# Multi-commodity Flow

The multi-commodity flow problem is a generalization of the maximum flow problem, where we need to find a maximum $ (s_i, t_i) $- flow through the network for all commodities $ i = 1,...,k. $ while keeping the sum of flow over all commodities on each arc below its capacity. The formulation for this problem is a linear program that can be solved in strongly polynomial time.

$ \begin{align*} \max & \sum_{i=1}^{k} \Big( \sum_{a\in\delta^+(s_i)} x_a^i - \sum_{a\in\delta^-(s_i)} x_a^i\Big) & \\ s.t. & \sum_{a\in\delta^+(v)} x_a^i - \sum_{a\in\delta^-(s_i)} x_a^i = 0 & \text{ for all } v\in V \ \{s_i,t_i\}, \text{ }i = 1,\dots,k \\ & \sum_{i=1}^{k}x_a^i \leq u_a & \text{ for all } a\in A \\ & x_a^i \geq 0 & \text{ for all } a\in A , \text{ }i = 1,\dots,k\\ \end{align*} $

However due to the fact that more than one commodity travel on the same arc the problem becomes $ NP $-hard when you look for an integer solution. Unlike standard max flow problem there is also no guarantee that an integer solution exists just because you have a feasible flow. Even if you are not looking for an integer solution it turns out in practice that while polynomial time algorithms exist to solve the multi-commodity flow problem, there is a larger issue to address. Say we have a graph with 1000 nodes and 10,000 edges, and we have 1 million commodities to send through this network (sending flow from each node to every other node). Then the number of variables in this seemingly reasonable problem becomes about 10 trillion, and at a measly 8 bytes per variable which is less than the space usually allocated to each variable in this type of problem, you have already used 80 gigabytes of storage space. Ultimately this leads us to decide that we need to use a method such as column generation to greatly reduce the size of the matrix needed to perform the necessary calculations to find our multi-commodity flow.

## Column Generation

Column generation is the dual to the cutting plane method. It allows us to consider only a subset of the variables while keeping all of the constraints of the problem. Our original problem will now be called the master LP. We then consider a restricted LP which contains all the constraints of the original LP and a subset of the variables. Each iteration we solve a pricing problem (see if there are variables we should add to improve our objective function value) until we reach the optimal solution which means there are no more variables to add that will improve the objective function value.

For this to work with the multi-commodity flow problem we need to start with our master LP being the path formulation of the multi-commodity flow problem.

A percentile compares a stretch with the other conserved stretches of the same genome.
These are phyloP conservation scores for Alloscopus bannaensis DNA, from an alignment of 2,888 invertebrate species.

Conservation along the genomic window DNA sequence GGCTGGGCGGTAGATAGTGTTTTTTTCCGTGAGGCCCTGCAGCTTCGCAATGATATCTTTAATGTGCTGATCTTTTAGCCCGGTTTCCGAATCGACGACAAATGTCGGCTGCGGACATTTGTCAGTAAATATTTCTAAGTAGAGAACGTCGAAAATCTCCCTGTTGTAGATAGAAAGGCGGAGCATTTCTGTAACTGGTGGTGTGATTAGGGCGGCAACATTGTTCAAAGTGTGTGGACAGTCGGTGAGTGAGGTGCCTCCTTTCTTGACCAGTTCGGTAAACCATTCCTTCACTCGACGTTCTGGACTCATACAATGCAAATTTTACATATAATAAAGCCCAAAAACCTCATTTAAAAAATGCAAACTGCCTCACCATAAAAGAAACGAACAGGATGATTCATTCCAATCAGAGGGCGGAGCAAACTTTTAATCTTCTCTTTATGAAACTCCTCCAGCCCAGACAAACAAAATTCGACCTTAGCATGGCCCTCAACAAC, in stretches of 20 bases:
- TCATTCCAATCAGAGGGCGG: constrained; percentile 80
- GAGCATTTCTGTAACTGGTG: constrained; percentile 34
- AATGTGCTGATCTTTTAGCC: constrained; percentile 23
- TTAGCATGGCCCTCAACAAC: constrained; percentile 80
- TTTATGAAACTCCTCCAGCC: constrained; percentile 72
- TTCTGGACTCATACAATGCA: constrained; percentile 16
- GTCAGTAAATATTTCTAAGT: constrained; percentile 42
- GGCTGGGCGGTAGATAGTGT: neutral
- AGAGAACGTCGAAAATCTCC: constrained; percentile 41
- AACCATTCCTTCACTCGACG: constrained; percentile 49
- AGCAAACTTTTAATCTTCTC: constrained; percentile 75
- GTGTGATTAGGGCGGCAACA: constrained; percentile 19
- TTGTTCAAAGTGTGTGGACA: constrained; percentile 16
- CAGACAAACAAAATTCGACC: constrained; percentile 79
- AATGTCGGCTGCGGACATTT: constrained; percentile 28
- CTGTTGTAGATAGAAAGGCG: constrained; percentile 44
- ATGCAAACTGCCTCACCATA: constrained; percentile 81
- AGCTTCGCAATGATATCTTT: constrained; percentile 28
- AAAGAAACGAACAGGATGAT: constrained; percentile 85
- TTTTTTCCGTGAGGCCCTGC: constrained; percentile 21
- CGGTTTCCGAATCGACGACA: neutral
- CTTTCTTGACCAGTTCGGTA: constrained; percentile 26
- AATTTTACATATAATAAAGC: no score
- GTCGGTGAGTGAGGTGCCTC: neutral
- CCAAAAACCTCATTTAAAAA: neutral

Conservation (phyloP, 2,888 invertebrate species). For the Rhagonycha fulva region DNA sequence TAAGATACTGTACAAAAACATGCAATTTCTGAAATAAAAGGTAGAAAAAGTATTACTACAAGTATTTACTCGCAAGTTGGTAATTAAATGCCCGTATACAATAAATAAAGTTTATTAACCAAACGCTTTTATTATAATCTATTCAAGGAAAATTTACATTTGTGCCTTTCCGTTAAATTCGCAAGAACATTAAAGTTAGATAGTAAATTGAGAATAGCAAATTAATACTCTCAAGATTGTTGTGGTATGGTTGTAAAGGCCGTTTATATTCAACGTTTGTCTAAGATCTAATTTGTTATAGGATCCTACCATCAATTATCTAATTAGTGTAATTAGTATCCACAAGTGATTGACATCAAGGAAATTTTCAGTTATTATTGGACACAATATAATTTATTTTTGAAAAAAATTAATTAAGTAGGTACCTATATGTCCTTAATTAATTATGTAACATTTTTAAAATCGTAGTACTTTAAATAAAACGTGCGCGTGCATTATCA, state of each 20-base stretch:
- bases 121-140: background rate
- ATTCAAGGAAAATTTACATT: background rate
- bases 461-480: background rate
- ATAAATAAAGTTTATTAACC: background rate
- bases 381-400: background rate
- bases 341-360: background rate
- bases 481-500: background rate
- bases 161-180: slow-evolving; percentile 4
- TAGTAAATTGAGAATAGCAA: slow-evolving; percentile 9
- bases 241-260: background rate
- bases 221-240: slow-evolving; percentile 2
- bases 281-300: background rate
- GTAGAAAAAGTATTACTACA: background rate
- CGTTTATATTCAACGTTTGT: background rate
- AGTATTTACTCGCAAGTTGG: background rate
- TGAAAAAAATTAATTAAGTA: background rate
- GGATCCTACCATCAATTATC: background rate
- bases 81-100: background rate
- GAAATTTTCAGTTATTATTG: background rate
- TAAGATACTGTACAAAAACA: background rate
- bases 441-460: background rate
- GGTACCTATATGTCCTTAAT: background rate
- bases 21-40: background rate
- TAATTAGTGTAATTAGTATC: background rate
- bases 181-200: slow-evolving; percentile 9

$ \begin{align*} \max & \sum_{p\in P} f_p &\\ s.t. & \sum_{p\in P_a} f_p \leq u_a &\text{ for all } a\in A \\ & 0 \leq f_p & \text{ for all } p\in P \\ \end{align*} $

So essentially with this formulation each column you add represents a path through the network that a commodity is sent along. So our restricted master LP is the constraints over a small starting number of paths $ P'\subseteq P $ which makes our restricted master LP:

$ \begin{align*} \max & \sum_{p\in P'} f_p &\\ s.t. & \sum_{p\in P'_a} f_p \leq u_a &\text{ for all } a\in A \\ & 0 \leq f_p & \text{ for all } p\in P' \\ \end{align*} $

And the dual of the restricted master problem is:

$ \begin{align*} \min & \sum_{a\in A} u_a \mu_a &\\ s.t. & \sum_{a\in p} \mu_a \geq 1 & \text{ for all } p\in P'\\ & \mu_a \geq 0 & \text{ for all } a\in A \\ \end{align*} $

By the duality theorem we know that a solution $ \mu $ to the restricted dual is a lower bound on a solution to the dual which also provides a lower bound to the primal problem. If both the primal and dual problem are feasible finding the optimal solution for the dual master problem will result in the optimal solution for the primal master LP. Below is a basic algorithm for solving the multi-commodity flow problem using column generation. Once the algorithm terminates with no other columns to add you have the optimal solution to the masterLP. Since the largest calculation done every iteration is coming up with the new pricing vector, if this pricing problem is solved in polynomial time then the master problem is solvable in polynomial time. Plus you no longer have the storage problems discussed above because you are only using the variables necessary to reach the optimal solution.